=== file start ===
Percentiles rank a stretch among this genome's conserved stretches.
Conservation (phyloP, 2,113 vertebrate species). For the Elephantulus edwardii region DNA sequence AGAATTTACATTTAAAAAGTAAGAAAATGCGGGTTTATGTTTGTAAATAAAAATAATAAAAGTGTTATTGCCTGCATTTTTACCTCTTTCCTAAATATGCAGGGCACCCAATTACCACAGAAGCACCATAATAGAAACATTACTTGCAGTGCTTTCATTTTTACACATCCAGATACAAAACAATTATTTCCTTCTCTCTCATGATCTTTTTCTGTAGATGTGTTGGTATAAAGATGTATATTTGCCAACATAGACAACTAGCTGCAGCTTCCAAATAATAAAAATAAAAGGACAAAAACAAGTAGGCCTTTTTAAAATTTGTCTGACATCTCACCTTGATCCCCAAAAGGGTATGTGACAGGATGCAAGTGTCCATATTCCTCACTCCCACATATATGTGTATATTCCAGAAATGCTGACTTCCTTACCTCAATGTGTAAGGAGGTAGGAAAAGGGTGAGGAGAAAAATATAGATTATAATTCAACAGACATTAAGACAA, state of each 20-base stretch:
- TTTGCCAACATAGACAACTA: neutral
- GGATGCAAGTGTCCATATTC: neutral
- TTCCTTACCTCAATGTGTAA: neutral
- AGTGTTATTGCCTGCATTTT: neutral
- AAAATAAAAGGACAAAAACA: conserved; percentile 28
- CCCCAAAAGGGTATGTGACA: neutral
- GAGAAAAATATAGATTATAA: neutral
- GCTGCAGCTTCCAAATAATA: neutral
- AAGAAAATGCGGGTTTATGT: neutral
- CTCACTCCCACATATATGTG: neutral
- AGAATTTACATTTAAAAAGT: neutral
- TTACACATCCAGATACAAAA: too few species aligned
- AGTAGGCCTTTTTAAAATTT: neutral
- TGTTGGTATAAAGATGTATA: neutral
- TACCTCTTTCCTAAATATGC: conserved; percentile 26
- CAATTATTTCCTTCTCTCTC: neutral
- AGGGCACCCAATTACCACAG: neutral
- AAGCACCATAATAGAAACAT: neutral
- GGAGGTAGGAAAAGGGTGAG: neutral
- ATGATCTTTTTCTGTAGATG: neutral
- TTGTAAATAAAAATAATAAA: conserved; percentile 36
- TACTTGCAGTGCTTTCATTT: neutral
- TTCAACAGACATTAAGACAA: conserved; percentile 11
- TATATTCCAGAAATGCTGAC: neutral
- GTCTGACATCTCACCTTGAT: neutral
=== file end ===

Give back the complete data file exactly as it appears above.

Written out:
Percentiles rank a stretch among this genome's conserved stretches.
Conservation (phyloP, 2,113 vertebrate species). For the Elephantulus edwardii region DNA sequence AGAATTTACATTTAAAAAGTAAGAAAATGCGGGTTTATGTTTGTAAATAAAAATAATAAAAGTGTTATTGCCTGCATTTTTACCTCTTTCCTAAATATGCAGGGCACCCAATTACCACAGAAGCACCATAATAGAAACATTACTTGCAGTGCTTTCATTTTTACACATCCAGATACAAAACAATTATTTCCTTCTCTCTCATGATCTTTTTCTGTAGATGTGTTGGTATAAAGATGTATATTTGCCAACATAGACAACTAGCTGCAGCTTCCAAATAATAAAAATAAAAGGACAAAAACAAGTAGGCCTTTTTAAAATTTGTCTGACATCTCACCTTGATCCCCAAAAGGGTATGTGACAGGATGCAAGTGTCCATATTCCTCACTCCCACATATATGTGTATATTCCAGAAATGCTGACTTCCTTACCTCAATGTGTAAGGAGGTAGGAAAAGGGTGAGGAGAAAAATATAGATTATAATTCAACAGACATTAAGACAA, state of each 20-base stretch:
- TTTGCCAACATAGACAACTA: neutral
- GGATGCAAGTGTCCATATTC: neutral
- TTCCTTACCTCAATGTGTAA: neutral
- AGTGTTATTGCCTGCATTTT: neutral
- AAAATAAAAGGACAAAAACA: conserved; percentile 28
- CCCCAAAAGGGTATGTGACA: neutral
- GAGAAAAATATAGATTATAA: neutral
- GCTGCAGCTTCCAAATAATA: neutral
- AAGAAAATGCGGGTTTATGT: neutral
- CTCACTCCCACATATATGTG: neutral
- AGAATTTACATTTAAAAAGT: neutral
- TTACACATCCAGATACAAAA: too few species aligned
- AGTAGGCCTTTTTAAAATTT: neutral
- TGTTGGTATAAAGATGTATA: neutral
- TACCTCTTTCCTAAATATGC: conserved; percentile 26
- CAATTATTTCCTTCTCTCTC: neutral
- AGGGCACCCAATTACCACAG: neutral
- AAGCACCATAATAGAAACAT: neutral
- GGAGGTAGGAAAAGGGTGAG: neutral
- ATGATCTTTTTCTGTAGATG: neutral
- TTGTAAATAAAAATAATAAA: conserved; percentile 36
- TACTTGCAGTGCTTTCATTT: neutral
- TTCAACAGACATTAAGACAA: conserved; percentile 11
- TATATTCCAGAAATGCTGAC: neutral
- GTCTGACATCTCACCTTGAT: neutral